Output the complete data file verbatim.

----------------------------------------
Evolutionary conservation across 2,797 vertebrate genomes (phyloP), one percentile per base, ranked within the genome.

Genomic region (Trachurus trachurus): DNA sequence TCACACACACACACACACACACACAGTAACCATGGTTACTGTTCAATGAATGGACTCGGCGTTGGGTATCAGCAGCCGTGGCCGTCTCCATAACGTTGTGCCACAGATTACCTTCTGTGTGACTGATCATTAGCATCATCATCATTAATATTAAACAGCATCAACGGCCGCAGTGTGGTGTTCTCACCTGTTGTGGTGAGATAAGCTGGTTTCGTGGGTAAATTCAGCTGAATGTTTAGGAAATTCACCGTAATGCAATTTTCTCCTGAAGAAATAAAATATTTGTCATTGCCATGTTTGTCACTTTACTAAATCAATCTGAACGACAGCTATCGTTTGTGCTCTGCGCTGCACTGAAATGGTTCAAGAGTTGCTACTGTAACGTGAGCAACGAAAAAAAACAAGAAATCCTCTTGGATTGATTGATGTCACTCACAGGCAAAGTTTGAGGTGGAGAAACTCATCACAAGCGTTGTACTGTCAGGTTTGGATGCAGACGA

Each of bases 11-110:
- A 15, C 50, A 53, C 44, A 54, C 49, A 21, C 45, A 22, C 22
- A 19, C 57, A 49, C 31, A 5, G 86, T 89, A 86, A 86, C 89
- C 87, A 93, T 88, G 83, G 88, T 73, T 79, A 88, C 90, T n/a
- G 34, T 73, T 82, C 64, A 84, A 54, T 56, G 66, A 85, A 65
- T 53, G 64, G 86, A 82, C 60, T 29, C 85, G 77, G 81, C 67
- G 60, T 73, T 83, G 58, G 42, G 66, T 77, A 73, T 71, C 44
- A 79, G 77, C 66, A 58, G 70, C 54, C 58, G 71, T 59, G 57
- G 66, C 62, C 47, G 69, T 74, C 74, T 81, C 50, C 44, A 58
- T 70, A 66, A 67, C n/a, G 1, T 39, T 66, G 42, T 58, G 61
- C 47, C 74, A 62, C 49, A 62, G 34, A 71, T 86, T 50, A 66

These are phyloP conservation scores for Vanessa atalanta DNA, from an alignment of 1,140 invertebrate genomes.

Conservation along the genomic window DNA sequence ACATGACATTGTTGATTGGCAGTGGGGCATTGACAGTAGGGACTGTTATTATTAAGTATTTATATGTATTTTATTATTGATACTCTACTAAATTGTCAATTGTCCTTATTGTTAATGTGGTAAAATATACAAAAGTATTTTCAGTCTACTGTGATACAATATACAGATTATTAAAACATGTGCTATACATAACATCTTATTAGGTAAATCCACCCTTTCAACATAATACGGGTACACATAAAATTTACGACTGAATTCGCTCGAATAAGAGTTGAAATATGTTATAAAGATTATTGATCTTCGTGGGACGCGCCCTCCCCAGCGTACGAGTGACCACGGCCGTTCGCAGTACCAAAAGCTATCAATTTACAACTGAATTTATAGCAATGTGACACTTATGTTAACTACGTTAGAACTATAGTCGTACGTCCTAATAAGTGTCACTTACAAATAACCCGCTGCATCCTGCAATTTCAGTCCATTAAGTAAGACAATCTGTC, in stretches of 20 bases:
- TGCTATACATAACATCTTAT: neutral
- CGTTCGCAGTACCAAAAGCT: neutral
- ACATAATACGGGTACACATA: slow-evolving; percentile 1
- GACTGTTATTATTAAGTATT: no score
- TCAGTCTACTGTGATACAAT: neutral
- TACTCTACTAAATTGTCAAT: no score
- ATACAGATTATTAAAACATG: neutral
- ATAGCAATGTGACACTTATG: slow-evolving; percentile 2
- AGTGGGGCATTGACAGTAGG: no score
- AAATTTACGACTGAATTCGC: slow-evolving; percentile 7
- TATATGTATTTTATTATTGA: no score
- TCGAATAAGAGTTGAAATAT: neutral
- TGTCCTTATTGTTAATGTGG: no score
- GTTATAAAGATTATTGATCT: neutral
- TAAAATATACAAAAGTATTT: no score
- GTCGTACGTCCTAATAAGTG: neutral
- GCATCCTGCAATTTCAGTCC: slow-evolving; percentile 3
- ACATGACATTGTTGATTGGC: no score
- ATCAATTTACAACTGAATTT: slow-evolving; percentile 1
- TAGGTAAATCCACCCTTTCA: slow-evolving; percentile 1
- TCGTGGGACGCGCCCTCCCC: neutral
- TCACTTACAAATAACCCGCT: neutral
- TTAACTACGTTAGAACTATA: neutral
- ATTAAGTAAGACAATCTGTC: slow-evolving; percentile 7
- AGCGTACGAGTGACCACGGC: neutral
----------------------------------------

Evolutionary conservation across 2,797 vertebrate genomes (phyloP), one percentile per base, ranked within the genome.

Genomic region (Trachurus trachurus): DNA sequence TCACACACACACACACACACACACAGTAACCATGGTTACTGTTCAATGAATGGACTCGGCGTTGGGTATCAGCAGCCGTGGCCGTCTCCATAACGTTGTGCCACAGATTACCTTCTGTGTGACTGATCATTAGCATCATCATCATTAATATTAAACAGCATCAACGGCCGCAGTGTGGTGTTCTCACCTGTTGTGGTGAGATAAGCTGGTTTCGTGGGTAAATTCAGCTGAATGTTTAGGAAATTCACCGTAATGCAATTTTCTCCTGAAGAAATAAAATATTTGTCATTGCCATGTTTGTCACTTTACTAAATCAATCTGAACGACAGCTATCGTTTGTGCTCTGCGCTGCACTGAAATGGTTCAAGAGTTGCTACTGTAACGTGAGCAACGAAAAAAAACAAGAAATCCTCTTGGATTGATTGATGTCACTCACAGGCAAAGTTTGAGGTGGAGAAACTCATCACAAGCGTTGTACTGTCAGGTTTGGATGCAGACGA

Each of bases 11-110:
- A 15, C 50, A 53, C 44, A 54, C 49, A 21, C 45, A 22, C 22
- A 19, C 57, A 49, C 31, A 5, G 86, T 89, A 86, A 86, C 89
- C 87, A 93, T 88, G 83, G 88, T 73, T 79, A 88, C 90, T n/a
- G 34, T 73, T 82, C 64, A 84, A 54, T 56, G 66, A 85, A 65
- T 53, G 64, G 86, A 82, C 60, T 29, C 85, G 77, G 81, C 67
- G 60, T 73, T 83, G 58, G 42, G 66, T 77, A 73, T 71, C 44
- A 79, G 77, C 66, A 58, G 70, C 54, C 58, G 71, T 59, G 57
- G 66, C 62, C 47, G 69, T 74, C 74, T 81, C 50, C 44, A 58
- T 70, A 66, A 67, C n/a, G 1, T 39, T 66, G 42, T 58, G 61
- C 47, C 74, A 62, C 49, A 62, G 34, A 71, T 86, T 50, A 66

These are phyloP conservation scores for Vanessa atalanta DNA, from an alignment of 1,140 invertebrate genomes.

Conservation along the genomic window DNA sequence ACATGACATTGTTGATTGGCAGTGGGGCATTGACAGTAGGGACTGTTATTATTAAGTATTTATATGTATTTTATTATTGATACTCTACTAAATTGTCAATTGTCCTTATTGTTAATGTGGTAAAATATACAAAAGTATTTTCAGTCTACTGTGATACAATATACAGATTATTAAAACATGTGCTATACATAACATCTTATTAGGTAAATCCACCCTTTCAACATAATACGGGTACACATAAAATTTACGACTGAATTCGCTCGAATAAGAGTTGAAATATGTTATAAAGATTATTGATCTTCGTGGGACGCGCCCTCCCCAGCGTACGAGTGACCACGGCCGTTCGCAGTACCAAAAGCTATCAATTTACAACTGAATTTATAGCAATGTGACACTTATGTTAACTACGTTAGAACTATAGTCGTACGTCCTAATAAGTGTCACTTACAAATAACCCGCTGCATCCTGCAATTTCAGTCCATTAAGTAAGACAATCTGTC, in stretches of 20 bases:
- TGCTATACATAACATCTTAT: neutral
- CGTTCGCAGTACCAAAAGCT: neutral
- ACATAATACGGGTACACATA: slow-evolving; percentile 1
- GACTGTTATTATTAAGTATT: no score
- TCAGTCTACTGTGATACAAT: neutral
- TACTCTACTAAATTGTCAAT: no score
- ATACAGATTATTAAAACATG: neutral
- ATAGCAATGTGACACTTATG: slow-evolving; percentile 2
- AGTGGGGCATTGACAGTAGG: no score
- AAATTTACGACTGAATTCGC: slow-evolving; percentile 7
- TATATGTATTTTATTATTGA: no score
- TCGAATAAGAGTTGAAATAT: neutral
- TGTCCTTATTGTTAATGTGG: no score
- GTTATAAAGATTATTGATCT: neutral
- TAAAATATACAAAAGTATTT: no score
- GTCGTACGTCCTAATAAGTG: neutral
- GCATCCTGCAATTTCAGTCC: slow-evolving; percentile 3
- ACATGACATTGTTGATTGGC: no score
- ATCAATTTACAACTGAATTT: slow-evolving; percentile 1
- TAGGTAAATCCACCCTTTCA: slow-evolving; percentile 1
- TCGTGGGACGCGCCCTCCCC: neutral
- TCACTTACAAATAACCCGCT: neutral
- TTAACTACGTTAGAACTATA: neutral
- ATTAAGTAAGACAATCTGTC: slow-evolving; percentile 7
- AGCGTACGAGTGACCACGGC: neutral